The R&D Community on the Professional development of teacher educators (PDTE) was established in 2004 during the conference in Agrigento, Sicily. It is now a highly active R&D Community with several projects.
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Levinsky College of Education
University of Hertfordshire
BECOMING A TEACHER EDUCATOR
Becoming a Teacher Educator is an impressive book for teacher educators who want to be aware of the latest views and practices in their field. The book addresses a range of important topics related to the work of teacher educators, their induction and their professional development.
The book focuses on practical aspects but also provides theoretical insights. It highlights valuable experiences and provides practical recommendations. The book is rooted in the Association of Teacher Education in Europe (ATEE), with many chapters being written by its active members. Distinguished researchers and practitioners from different parts of Europe and beyond, joined their efforts to write a book that is truly international and combines research, practice and reflection.
EXPERIENCES OF BEGINNING
During the 2004 conference in Agrigento, we agreed to undertake a joint project about the induction of teacher educators in their early careers. The results of this project were presented by a member of our group, Corinne van Velzen, at the ATEE 2008 conference in Brussels.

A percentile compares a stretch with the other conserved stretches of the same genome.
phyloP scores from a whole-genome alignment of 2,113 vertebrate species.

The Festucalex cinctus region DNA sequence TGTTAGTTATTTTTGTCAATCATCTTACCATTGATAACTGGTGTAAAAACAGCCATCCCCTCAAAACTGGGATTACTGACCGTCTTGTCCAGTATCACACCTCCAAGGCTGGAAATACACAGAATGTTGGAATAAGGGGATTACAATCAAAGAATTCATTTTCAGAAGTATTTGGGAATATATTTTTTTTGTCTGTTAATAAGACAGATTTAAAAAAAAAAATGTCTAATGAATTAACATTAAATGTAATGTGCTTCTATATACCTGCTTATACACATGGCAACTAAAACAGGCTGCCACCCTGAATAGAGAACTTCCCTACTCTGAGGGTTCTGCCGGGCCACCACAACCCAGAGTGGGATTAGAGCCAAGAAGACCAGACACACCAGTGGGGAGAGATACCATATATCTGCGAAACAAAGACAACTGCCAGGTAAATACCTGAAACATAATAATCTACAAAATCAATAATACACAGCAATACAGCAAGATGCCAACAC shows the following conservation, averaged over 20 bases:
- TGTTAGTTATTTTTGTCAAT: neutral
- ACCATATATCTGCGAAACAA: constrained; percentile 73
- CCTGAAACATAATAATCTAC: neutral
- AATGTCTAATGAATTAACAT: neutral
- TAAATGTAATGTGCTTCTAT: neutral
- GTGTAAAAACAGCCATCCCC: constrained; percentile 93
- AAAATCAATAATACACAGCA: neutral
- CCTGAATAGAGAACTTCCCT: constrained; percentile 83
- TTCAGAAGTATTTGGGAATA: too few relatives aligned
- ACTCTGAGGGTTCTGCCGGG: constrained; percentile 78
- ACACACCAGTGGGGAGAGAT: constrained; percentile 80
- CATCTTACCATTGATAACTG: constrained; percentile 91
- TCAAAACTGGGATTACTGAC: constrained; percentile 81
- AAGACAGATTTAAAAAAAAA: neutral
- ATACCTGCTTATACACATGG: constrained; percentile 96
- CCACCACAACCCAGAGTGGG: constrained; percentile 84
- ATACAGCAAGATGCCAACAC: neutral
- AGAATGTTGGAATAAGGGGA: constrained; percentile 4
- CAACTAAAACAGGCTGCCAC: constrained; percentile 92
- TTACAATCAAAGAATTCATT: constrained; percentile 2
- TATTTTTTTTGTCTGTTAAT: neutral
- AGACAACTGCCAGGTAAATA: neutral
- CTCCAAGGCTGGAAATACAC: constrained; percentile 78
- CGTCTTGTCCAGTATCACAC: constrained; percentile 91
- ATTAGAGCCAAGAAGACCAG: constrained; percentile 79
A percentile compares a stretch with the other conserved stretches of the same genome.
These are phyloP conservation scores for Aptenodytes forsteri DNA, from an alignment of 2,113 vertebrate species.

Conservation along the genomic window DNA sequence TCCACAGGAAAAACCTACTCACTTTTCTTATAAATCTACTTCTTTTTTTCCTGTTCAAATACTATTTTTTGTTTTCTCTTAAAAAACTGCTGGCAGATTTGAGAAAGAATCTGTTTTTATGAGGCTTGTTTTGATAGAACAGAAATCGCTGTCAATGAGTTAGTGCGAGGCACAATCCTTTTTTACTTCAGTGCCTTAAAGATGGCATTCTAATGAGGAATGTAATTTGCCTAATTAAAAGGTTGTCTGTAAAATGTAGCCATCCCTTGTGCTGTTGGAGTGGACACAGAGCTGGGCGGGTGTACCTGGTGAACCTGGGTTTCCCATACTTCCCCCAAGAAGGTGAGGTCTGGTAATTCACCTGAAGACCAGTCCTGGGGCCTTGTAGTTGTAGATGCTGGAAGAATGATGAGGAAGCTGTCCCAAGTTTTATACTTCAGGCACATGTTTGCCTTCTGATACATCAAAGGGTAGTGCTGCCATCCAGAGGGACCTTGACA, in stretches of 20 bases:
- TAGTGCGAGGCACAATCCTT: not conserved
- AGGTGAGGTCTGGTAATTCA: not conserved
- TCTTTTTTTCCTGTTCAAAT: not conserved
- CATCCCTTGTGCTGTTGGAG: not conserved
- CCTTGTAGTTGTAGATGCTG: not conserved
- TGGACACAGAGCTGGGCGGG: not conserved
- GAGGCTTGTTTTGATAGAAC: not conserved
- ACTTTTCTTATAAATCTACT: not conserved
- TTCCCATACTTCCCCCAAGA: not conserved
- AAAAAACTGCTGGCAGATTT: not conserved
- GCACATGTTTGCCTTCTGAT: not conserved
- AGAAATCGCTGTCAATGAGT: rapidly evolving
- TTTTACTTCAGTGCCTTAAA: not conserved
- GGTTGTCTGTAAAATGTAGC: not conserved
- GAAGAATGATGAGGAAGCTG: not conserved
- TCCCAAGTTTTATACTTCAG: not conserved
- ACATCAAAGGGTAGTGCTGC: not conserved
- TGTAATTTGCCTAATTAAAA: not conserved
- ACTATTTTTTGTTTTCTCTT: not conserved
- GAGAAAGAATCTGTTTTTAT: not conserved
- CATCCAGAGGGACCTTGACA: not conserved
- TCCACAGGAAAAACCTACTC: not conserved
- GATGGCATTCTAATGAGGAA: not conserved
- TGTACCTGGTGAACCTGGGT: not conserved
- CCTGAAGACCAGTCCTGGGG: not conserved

Several other members of the R&D Community joined forces and wrote a paper on the project’s results. This paper discusses the outline and outcomes of an international study regarding the induction (socialization) of new teacher educators in various European countries.
SPECIAL ISSUE OF THE EJTE ABOUT THE
INDUCTION AND FURTHER PROFESSIONAL DEVELOPMENT OF TEACHER EDUCATORS
The R&D Community has published a Special Issue of the European Journal of Teacher Education. The guest editors, Dr. Jean Murray and Dr. Jenny Harisson, did a terrific job at delivering this special issue of high quality.
The special issue focuses on the induction and further professional development of teacher educators as an occupational group. It notably aims at extending existing research in this area; exploring some of the issues around teacher educators’ learning at various career stages; and providing research-informed starting points which indicate how good quality induction and professional development provision might be framed.
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Our RDC has no official membership. We have ‘core members’ who come to our group meetings on a regular basis and are involved in our projects. Each project group consists of different people and may have different ‘leaders’. Even non-core members may join a project.